Overcompensation is human nature. Just ask a high school principal or an ER doctor. Whether it’s a developing teenage male whose manhood has been challenged or a driver whose lost control of his vehicle, we humans tend to overcorrect and land ourselves in the infirmary. And considering his recent string of conspicuously racially themed films, it appears that old Dirty Harry may just be human after all.
There is no question that Clint Eastwood is a talented filmmaker. From “Mystic River” to “Letters from Iwo Jima,” his work is generally well-paced, expertly directed, intelligently edited, and teeming with elite performances and breathtaking cinematography. But some, including director Spike Lee, have questioned his sensitivity to racial issues. Combine his controversial comments to Germany’s Der Spiegel magazine that we should laugh at racial jokes with Lee’s accusations that “Flags of Our Fathers” deliberately omits African Americans from World War II, and you’ve got a director with something to prove.
In last year’s “Gran Torino” Eastwood not only made an overtly anti-racism film, but he took on the lead role himself wherein he is transformed from an unpleasant bigot to a friend and savior of racial minorities. He ups the ante with “Invictus,” tackling one of the world’s most recognizable racial injustices — apartheid in South Africa.
The film, detailing newly elected president Nelson Mandela’s role in tasking the national rugby team with winning the 1995 World Cup to unite the country, is expertly crafted. Tom Stern’s cinematography is gorgeous and Eastwood’s direction is almost always assured and deliberate. Matt Damon handles his South African accent well and does the real captain of the Springbok rugby team, Francois Pienaar, justice. Morgan Freeman delivers an Oscar-caliber performance as the embattled Mandela.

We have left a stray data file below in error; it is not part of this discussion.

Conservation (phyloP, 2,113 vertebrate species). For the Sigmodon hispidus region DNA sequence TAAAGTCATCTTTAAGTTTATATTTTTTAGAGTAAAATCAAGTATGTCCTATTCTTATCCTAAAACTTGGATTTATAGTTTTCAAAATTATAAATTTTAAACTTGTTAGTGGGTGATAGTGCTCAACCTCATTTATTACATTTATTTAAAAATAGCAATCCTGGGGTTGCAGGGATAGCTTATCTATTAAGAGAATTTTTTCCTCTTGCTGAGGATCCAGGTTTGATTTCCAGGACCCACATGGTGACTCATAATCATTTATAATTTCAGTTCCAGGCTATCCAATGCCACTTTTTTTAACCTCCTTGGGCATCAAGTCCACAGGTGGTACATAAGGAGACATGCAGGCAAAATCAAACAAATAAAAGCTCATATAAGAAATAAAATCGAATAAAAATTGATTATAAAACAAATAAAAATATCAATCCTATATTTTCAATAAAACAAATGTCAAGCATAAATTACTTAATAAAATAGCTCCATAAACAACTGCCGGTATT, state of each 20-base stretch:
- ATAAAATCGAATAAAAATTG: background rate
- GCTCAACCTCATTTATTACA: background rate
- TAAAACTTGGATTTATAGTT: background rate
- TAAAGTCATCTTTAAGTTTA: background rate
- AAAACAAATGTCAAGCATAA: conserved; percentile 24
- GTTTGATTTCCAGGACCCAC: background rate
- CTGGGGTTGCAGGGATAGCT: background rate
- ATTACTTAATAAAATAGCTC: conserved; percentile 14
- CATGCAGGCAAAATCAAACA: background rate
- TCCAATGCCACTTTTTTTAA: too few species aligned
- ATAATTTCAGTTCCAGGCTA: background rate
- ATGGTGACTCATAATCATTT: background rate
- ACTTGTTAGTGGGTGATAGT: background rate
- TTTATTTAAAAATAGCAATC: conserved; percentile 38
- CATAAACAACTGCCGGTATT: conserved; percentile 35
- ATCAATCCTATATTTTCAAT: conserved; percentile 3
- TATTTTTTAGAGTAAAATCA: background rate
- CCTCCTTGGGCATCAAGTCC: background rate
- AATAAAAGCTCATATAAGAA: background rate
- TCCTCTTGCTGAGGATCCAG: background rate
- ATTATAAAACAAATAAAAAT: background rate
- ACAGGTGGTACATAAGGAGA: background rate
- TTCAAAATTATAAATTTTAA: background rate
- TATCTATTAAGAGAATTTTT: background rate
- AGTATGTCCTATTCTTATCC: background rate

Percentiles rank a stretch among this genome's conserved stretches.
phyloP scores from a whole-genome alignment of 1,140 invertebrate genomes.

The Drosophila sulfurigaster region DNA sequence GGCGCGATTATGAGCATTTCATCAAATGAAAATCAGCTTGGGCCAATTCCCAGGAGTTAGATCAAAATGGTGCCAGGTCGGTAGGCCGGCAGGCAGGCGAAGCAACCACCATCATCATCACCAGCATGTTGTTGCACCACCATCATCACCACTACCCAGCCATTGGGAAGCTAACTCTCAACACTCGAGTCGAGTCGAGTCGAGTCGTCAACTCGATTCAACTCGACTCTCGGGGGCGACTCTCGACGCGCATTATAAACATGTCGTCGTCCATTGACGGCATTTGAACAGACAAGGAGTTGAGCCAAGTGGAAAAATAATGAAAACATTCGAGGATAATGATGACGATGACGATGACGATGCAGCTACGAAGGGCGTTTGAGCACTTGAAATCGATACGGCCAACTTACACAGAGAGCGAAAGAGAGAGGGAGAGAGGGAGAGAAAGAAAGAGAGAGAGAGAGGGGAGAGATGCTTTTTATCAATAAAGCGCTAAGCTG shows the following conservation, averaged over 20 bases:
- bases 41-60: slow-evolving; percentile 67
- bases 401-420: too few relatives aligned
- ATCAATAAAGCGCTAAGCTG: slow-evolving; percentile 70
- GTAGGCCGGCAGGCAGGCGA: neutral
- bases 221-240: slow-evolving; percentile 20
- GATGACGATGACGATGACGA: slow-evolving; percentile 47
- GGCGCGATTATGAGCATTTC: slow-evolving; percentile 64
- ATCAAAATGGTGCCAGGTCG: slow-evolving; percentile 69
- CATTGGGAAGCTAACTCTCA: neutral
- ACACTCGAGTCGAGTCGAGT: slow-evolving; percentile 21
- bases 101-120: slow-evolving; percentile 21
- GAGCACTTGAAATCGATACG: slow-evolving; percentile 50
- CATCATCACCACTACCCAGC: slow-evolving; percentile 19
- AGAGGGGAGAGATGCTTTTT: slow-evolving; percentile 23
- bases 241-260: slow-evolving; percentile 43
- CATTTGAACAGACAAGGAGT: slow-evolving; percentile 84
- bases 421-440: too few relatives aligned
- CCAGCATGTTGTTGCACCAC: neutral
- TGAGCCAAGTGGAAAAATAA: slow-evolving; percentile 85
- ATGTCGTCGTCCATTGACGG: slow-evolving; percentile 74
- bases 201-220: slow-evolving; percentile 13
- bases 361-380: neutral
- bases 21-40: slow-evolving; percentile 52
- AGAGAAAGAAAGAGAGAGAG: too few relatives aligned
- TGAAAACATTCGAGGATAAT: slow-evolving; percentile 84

But Eastwood’s eagerness to prove his distaste for racism derails the narrative. His efforts to depict the ugliness of apartheid register as oversimplified strings in the hands of a puppet master. We’re only shown the disparity between the races so more glory can be heaped upon the already deified Mandela. There’s no probing of the real living conditions or the dire situation of South African blacks, only hasty flyovers of shanty towns and a few shots of dusty soccer fields littered with ragged-looking youth.
To top it all off, Easwood’s dramatization hails the white rugby team as the heroes who united the country, conveniently omitting the fact that the Springboks remained defiantly unreformed in the years following the World Cup.
Its fairytale simplicity combined with some badly botched musical cues renders “Invictus” an impotent shell of what might have been a harrowing examination of a watershed moment in South African history. Hopefully this well-meaning overcorrection will satisfy Eastwood’s detractors so he can get back to making the kind of uncompromised cinema he’s capable of.